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WASDE report brings optimism for corn and soybean markets

Shelby Myers
Record corn exports and smaller crops help to tighten supplies and lift prices.

USDA released its November World Agriculture Supply and Demand Estimates with amended supply and demand expectations for the 2020/21 marketing year. Largely in response to Chinese imports, U.S. corn exports increased this month compared to last.

Corn and soybean supplies were lowered as expected yields were reduced for both crops. Anticipating higher export levels and lower yields, price expectations rose for the second month in a row. 

Some of the main highlights include big changes to U.S. corn export expectations, which grew by 325 million bushels, going from 2.3 billion bushels to 2.6 billion bushels. If these expectations are fulfilled, it would be the largest amount of corn the U.S. has exported on record.

This bump in U.S. corn exports is largely driven by the increase of Chinese imports from 7 MMT to 13 MMT, some of which is expected to come from the U.S. If realized, it would be the largest amount of corn China has imported on record. USDA has stated that though there have not been any public statements regarding the Chinese corn import quota, shipment data for exporting countries through early November indicates China will exceed the current tariff-rate quota of 7.2 MMT.

However, there are rumors China has increased the TRQ by 5 MMT through December. If the TRQ is not lifted, any additional corn China imports above the TRQ could be subject to a tariff of up to 65% of the purchase price.

USDA put corn yield expectations lower, dropping from 178.4 bushels per acre to 175.8 bushels per acre. The two major changes to supply and demand for corn push ending stocks for the 2020/21 marketing year down to 1.7 billion bushels.

Last month, the October WASDE had corn ending stocks above 2 billion bushels. With the adjustment, the average farm price rises from $3.60 per bushel to $4.00 per bushel, the highest price for corn since 2013, when the price was $4.46 per bushel.

Historic marketing year average farm prices for corn and soybeans.

Soybean highlights come from the changes USDA made in supply, reducing yield slightly from 51.9 bushels per acre to 50.7 bushels per acre and reducing overall 2020/21 soybean supply by 98 million bushels, going from 4.8 billion bushels to 4.7 billion bushels.

The tightened supply decreases ending stocks from 290 million bushels to 190 million bushels, making it the lowest amount of soybean stocks on hand since 2013. With the tightening in supply and lower stocks, USDA raised the average farm price of soybeans from $9.80 per bushel to $10.40 per bushel, the highest price for soybeans since 2014, when the price was $10.10 per bushel.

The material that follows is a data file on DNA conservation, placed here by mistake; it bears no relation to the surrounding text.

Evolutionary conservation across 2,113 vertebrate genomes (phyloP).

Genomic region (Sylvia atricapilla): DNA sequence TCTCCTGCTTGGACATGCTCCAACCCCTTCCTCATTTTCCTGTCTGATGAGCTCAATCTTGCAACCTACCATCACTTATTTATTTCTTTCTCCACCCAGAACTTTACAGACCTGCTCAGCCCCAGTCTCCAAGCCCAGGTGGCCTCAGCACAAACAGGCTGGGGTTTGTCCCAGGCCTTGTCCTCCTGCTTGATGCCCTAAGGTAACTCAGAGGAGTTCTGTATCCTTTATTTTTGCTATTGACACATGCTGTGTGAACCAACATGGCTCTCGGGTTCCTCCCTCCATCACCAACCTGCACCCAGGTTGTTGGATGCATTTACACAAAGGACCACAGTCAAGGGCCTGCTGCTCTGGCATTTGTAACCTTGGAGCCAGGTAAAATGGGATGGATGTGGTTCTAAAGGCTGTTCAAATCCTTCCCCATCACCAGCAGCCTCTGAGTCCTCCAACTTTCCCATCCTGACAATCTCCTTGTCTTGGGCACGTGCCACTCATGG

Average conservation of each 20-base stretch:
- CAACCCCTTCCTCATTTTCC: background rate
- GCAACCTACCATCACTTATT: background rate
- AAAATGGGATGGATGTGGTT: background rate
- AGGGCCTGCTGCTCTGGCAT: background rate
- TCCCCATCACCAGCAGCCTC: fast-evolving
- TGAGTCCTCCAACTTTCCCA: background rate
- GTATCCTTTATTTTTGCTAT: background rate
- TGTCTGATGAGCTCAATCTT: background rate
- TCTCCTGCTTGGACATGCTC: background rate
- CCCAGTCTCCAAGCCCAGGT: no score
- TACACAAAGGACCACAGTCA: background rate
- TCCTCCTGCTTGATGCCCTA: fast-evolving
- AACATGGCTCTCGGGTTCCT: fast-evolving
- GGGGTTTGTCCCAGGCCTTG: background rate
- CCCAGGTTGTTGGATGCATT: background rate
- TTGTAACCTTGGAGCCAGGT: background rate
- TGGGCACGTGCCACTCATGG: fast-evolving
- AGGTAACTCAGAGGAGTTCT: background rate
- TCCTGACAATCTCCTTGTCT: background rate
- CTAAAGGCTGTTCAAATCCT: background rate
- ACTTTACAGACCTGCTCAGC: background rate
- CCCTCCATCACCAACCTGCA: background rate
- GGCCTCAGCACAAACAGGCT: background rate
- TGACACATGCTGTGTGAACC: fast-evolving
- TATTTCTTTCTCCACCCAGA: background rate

Summary

Market analysts came into today’s WASDE release with expectations of increased demand and lower supplies in the current marketing year. The pre-report estimates leaned toward lowering corn yields by 0.7 bushels per acre to 177.7 bushels per acre and lowering soybean yields by 0.3 bushels per acre to 51.6 bushels per acre. Analysts’ yield estimates were higher than USDA’s for both crops.

Additionally, analysts expected corn ending stocks would be lowered by only 135 million bushels to just above 2 billion bushels and soybean stocks would be lowered by only 55 million bushels to 235 million bushels. USDA cut corn and soybean stocks by nearly double those pre-report estimates.

USDA’s expectations for lower corn and soybean ending stocks for the 2020/21 marketing year improves the price outlook. All eyes will now turn to weekly consumption indicators from USDA’s Foreign Agricultural Service and the Energy Information Administration’s weekly ethanol production report to determine if the strong export commitments turn into actual export inspections and whether or not ethanol production will hold steady or improve given the rise of COVID-19 cases across the globe.

Confirmation of demand strength at or above that needed for the WASDE to come to fruition will continue to support prices, while any slowdown in demand is likely to be accompanied by larger supplies and lower prices. Now is as good a time as any to review your marketing plans and put some risk management coverage in place…just in case.

Shelby Myers

Shelby Myers is an economist for the American Farm Bureau Federation